With the webbased mapping program, "We've established the foundation for future work. The work that goes into building the foundation is huge. Now we can build on it. Now's the fun stuff," East says. The ESRI software alone cost $10,000. The maps and the GIS abilities are tools that are usually reserved for large cities with a department that costs $100,000 or more per year to run. "We're providing the same caliber of information as those large departments," she says. ESRI, East notes, has been very interested in the project, providing additional support to the UMM GIS lab.
     Staff and work teams involved in the GROWashingtonAroostook project tackled 12 areas that influence regional efforts to develop healthy and affordable communities, job creation and modern infrastructure. Volunteer teams made up of business leaders, individuals and nonprofits worked with East on: brownfields and economic renewal, climate change and infrastructure resilience, healthy communities, renewable energy and related training, sustainable housing, transportation and housing, transportation infrastructure in support of economic development, water infrastructure investment and growth management law change. Additional teams worked under the leadership of NMDC and SCEC on economic development and workforce development.
     The public may view the 12 reports completed by GROWashingtonAroostook, the mapping descriptions and access the online map resources through the website <>.

Reviving Mobilize Maine
     NMDC Director of Regional Planning Michael Eisensmith led the economic development work team of GROWashingtonAroostook. A group led by SCEC, Mobilize Downeast Maine (MDEM) was responsible for some of the work, with a staff person coordinating with business groups to identify four areas of research: creation of specific goals tied to economic indicators; map unique area assets and prioritize; focus assets to specific industry/economic clusters; and finally a report discussing the efforts and gains made over the threeyear project. MDEM did not make it to the threeyear mark. Over the past year the effort ran out of steam, and the staff coordinator left the position.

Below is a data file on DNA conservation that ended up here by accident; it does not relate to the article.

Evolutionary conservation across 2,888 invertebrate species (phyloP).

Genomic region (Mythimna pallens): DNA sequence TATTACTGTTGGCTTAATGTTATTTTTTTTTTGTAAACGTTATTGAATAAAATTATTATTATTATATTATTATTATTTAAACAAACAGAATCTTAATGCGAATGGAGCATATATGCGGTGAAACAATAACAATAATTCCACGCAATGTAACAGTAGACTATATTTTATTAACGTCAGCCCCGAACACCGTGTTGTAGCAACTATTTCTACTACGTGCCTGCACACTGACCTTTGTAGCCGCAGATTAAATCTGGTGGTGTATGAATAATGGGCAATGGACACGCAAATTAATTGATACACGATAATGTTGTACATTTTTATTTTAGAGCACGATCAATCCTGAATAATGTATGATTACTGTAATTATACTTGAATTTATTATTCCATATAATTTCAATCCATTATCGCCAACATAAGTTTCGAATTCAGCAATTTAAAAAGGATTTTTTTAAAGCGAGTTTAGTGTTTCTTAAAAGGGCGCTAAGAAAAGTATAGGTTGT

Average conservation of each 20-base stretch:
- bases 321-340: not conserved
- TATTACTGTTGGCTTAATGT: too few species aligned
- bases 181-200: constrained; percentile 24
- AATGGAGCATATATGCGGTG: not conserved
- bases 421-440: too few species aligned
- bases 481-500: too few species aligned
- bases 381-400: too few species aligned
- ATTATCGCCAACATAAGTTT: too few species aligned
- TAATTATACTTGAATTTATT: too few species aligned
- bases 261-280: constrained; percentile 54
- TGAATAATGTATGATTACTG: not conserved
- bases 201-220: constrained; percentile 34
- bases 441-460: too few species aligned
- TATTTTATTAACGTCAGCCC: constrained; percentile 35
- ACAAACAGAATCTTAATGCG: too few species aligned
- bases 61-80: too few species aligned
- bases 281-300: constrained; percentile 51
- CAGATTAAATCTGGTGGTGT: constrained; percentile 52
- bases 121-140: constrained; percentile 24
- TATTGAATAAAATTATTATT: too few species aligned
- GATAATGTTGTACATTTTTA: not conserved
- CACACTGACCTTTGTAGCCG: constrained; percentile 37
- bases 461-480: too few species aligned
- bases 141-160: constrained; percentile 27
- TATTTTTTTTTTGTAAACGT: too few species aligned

Mobilize Maine is a statewide effort implemented in 2009 and funded through a combination of sources including a $575,000 Economic Development Administration grant, Fairpoint Communications and others. Each of Maine's six economic development districts has a Mobilize Maine component responsible for businessled teamwork to galvanize economic development from the forprofit community. Aroostook County, for example, has the businessled group Aroostook Partnership for Progress that was started in 2003 by business leaders and took on the Mobilize Maine mantle for Aroostook County.
     Eisensmith says, "The successful Mobilize Maine experience in northern Maine has been a direct result of the involvement and leadership by some of the largest businesses in our county. It is critical that a similar engagement be created with successful businesses in Washington County so they can inform and guide regional business expansion and job creation."
     Eisensmith explains, "Mobilize Downeast Maine did some very good work over the past 18 months ( specifically, the establishment of measurable goals and deciding which economic sectors to focus on. Over the past several months there has been a loss of momentum on this initiative." He continues, "NMDC will be connecting with Sunrise County Economic Council's leadership, regional businesses and other organizations to talk about how to reinvigorate MDEM as a businessled effort. Staff from NMDC visited several Washington County businesses over the past two years and we were astonished at their success and the potential synergies between Washington and Aroostook businesses."